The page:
Custom Made vs Off the Shelf
Lots of our patients ask us about the need for custom made orthotics. Are they really necessary? What about the off the shelf version – aren’t they just as good? The custom made ones are so expensive. We get it. Custom made orthotics can put a bit of a dent in your budget. But when you consider you are walking around on them all day, every day, the cost really is worth it. Let’s have a look at the differences between custom made and off the shelf.
What they are, and what they aren’t
Firstly, not everything you put in a shoe (other than your feet) is an orthotic. Gel insert style products, which you can buy off the shelf in the supermarket or shoe shop for around $30, are not orthotics. These are little more than cushioning, and are really just designed to make your shoes more comfortable. They offer nothing by way of support, and should really only be worn by people who don’t actually need orthotics.
Orthotics aim to provide support and adjustment for feet that have, for many and varied reasons, biomechanical problems. They should provide proper alignment, balance, support and motion-control for your feet, adjusting your gait and the way your foot strikes the ground. This is quite a tall order.
Off the Shelf
Sports shoe stores and clinics often sell off the shelf, or pre-fabricated, orthotics, which can be trimmed to fit a particular shoe. In most cases these orthotics provide little more than support for the arch of your foot, or padding.
For patients with very minor biomechanical problems, or short-term conditions, it may be that off the shelf orthotics are sufficient. However, since they are not constructed based on the wearer’s actual foot, they only provide generic correction that may not be enough for some biomechanical problems. In fact, sometimes, although they may provide short term relief, off the shelf orthotics can often cause longer term problems, especially when not sized and fitted correctly to the shape of the foot and the arch.
Custom Made Orthotics
A full biomechanical assessment is required for custom fit orthotics. Your podiatrist will examine and evaluate:
- your feet, looking at things like your foot arch, visible bunions, toe problems and other structural concerns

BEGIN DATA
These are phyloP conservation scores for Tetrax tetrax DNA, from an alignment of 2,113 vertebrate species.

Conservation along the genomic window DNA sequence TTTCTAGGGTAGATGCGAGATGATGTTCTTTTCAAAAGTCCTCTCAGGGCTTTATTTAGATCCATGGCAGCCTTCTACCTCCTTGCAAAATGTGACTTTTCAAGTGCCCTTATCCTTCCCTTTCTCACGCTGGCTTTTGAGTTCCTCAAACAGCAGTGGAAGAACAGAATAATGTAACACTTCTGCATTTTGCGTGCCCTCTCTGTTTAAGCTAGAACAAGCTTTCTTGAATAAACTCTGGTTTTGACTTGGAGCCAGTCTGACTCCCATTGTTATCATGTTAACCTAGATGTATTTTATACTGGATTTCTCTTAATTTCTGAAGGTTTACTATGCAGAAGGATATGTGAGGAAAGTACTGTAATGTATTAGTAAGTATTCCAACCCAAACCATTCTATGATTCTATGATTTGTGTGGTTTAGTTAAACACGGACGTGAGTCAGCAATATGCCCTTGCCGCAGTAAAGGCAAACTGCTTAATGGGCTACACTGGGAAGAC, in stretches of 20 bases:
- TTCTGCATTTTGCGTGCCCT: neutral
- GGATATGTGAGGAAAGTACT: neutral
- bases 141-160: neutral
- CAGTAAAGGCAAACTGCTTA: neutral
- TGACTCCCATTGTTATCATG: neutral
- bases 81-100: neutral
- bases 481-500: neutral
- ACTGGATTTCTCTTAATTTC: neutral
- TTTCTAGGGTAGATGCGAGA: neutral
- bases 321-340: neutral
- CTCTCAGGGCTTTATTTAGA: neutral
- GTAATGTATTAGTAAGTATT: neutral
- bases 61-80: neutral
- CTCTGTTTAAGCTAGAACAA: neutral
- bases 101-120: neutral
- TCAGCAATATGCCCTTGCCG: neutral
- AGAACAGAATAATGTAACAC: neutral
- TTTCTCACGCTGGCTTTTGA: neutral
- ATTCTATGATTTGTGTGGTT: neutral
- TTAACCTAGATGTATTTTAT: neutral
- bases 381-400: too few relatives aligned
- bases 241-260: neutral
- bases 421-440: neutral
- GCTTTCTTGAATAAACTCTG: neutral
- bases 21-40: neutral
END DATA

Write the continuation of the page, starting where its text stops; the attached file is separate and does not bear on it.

- your gait, looking at how you walk, whether your feet roll in or out and watching your leg movement from the hip down through the ankles and feet
- your shoes, looking for wear patterns that show how you stand and walk
Once the full assessment is complete a cast will be taken of you feet. This cast will be used to design and make orthotics to specifically fit your feet, and address the biomechanical issues causing your problems. Because of this the orthotic for the right and left foot may be different – and sometimes by quite a lot.
It is important to bring your most commonly worn shoes with you for a Biomechanical Assessment, as the shoe you wear most of the time is the one the orthotics should be fitted to. If you already wear orthotics, it is important to bring those too – whether they are custom fit or off the shelf.
There are is enormous range of conditions that can be treated and managed with custom fitted orthotics, including:
- Flat feet – improving foot and leg position
- High arches – increasing shock absorption and redistributing pressure
- Bunions – development of bunions can be slowed
- Knee, hip and lower back pain – when the feet are not properly aligned knee and hip pain can become a problem
- Arthritis – joint degeneration can be slowed and pain reduced
- Plantar Fasciitis – pain can be reduced and a recurrence avoided
- Pronation (rolling inwards) of the foot whilst standing or walking
- Supination (rolling outwards) of the foot whilst standing or walking
- Recurrent stress fractures
It is important to note with orthotics that they may be slightly uncomfortable at first. It is best to wear them in for brief periods – start out with an hour a day and build up over a week or two. This is because the orthotics are designed to realign your foot. For instance, people with very flat feet sometimes comment it feels like there is a pebble in their shoe at first. But you will find that very quickly your foot will adjust and the orthotics will start making a positive impact on any pain or difficulty you have been having.
When your orthotics are ready your Podiatrist will fit them in the shoe and check they are correct and achieving the goals you set out to achieve. On rare occasions, some small adjustments may need to be made. A review of how you are going should be scheduled for a two weeks later to assess how your joints and muscles have adapted to the orthotics.
You should then visit your Podiatrist every 6-12 months to have your orthotics checked. Sometimes you may need new ones, or your existing orthotics may need ‘refurbishing’, depending on the response of your feet and the wear and tear on the orthotics.
If you are experiencing lower back, hip, knee or foot pain, or if you know you have flat feet you might like to make an appointment to see our expert Podiatrist for a Biomechanical Assessment. It could be that some orthotics are just what you need. Call our Hills District Clinic on 9639 7337 to make an appointment.